There is now no journalism as we knew it. It died during the campaign. And so we have no mainstream media audit of politics other than the vestigial shrill warnings about the last three months of the dangerous Bush administration. From the New York Times, NPR, PBS, or Newsweek, we will hear little whether Obama is choosing a good or bad team, or said silly things or contradicts what he promised. They simply have lost all credibility and now the republic is left largely with bloggers, talk radio, and a few newspapers as mostly partisan auditors. This puts the mainstream media in a terrible bind. If Gitmo is not closed immediately, are the victimized detainees there suddenly redefined as terrible killers who can’t be let out? If adhered to, does the Petraeus-Bush withdrawal plan to leave Iraq by 2011, suddenly become sober and judicious? If not tampered with, do FISA and the Patriotic Act morph into reasonable measures? Does the economy suddenly improve on January 21, and Afghanistan become stable? Will anyone believe a Katie Couric, Chris Matthews, the front page of the New York Times, or listen to Andrea Mitchell when they speak of Obama? The media has bet that there was no efficacy to Guantánamo, the Patriot Act and similar provisions, and Iraq. But the fact is in the same period we were not attacked. If there were a connection between the two (and many of us think that there was), then shutting down Gitmo, repealing the Patriot Act, and getting quickly out of Iraq could be done within the first year easily and without risk. But will it happen, and if so, what would be the reaction following another 9/11-like attack?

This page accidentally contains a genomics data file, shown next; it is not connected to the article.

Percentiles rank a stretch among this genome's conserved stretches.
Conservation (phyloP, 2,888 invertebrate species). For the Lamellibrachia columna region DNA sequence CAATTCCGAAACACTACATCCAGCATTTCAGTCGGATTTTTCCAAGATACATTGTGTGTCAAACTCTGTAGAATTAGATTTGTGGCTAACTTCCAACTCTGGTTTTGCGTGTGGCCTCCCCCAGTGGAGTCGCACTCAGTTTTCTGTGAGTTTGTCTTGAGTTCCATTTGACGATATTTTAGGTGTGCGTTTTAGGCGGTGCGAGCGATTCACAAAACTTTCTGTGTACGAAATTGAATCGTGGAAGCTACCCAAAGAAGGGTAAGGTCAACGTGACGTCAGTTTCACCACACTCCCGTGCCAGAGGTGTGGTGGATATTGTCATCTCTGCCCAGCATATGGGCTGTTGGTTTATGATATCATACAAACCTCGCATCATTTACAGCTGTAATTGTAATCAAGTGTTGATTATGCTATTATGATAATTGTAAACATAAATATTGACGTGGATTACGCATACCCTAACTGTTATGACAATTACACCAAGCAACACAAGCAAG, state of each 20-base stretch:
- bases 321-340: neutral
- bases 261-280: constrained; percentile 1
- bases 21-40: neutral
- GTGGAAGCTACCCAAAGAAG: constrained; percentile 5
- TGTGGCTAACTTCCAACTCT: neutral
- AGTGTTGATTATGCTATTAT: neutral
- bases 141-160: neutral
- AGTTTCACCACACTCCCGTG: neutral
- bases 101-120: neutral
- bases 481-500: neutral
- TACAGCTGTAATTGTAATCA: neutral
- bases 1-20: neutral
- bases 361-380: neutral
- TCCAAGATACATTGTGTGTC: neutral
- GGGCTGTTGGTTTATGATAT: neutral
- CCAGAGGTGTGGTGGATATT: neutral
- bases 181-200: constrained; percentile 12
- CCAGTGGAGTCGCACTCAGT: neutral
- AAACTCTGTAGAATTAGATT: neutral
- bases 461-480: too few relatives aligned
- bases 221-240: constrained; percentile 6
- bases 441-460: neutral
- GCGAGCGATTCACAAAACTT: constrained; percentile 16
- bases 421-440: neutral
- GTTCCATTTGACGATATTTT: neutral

This is not my concern, but rather what advisors to Obama are currently mulling out. Again, traditional journalism as we knew it —the big dailies, the weekly news magazines, the networks, public radio and TV—no longer exists. Death by suicide. RIP—around March, 2008.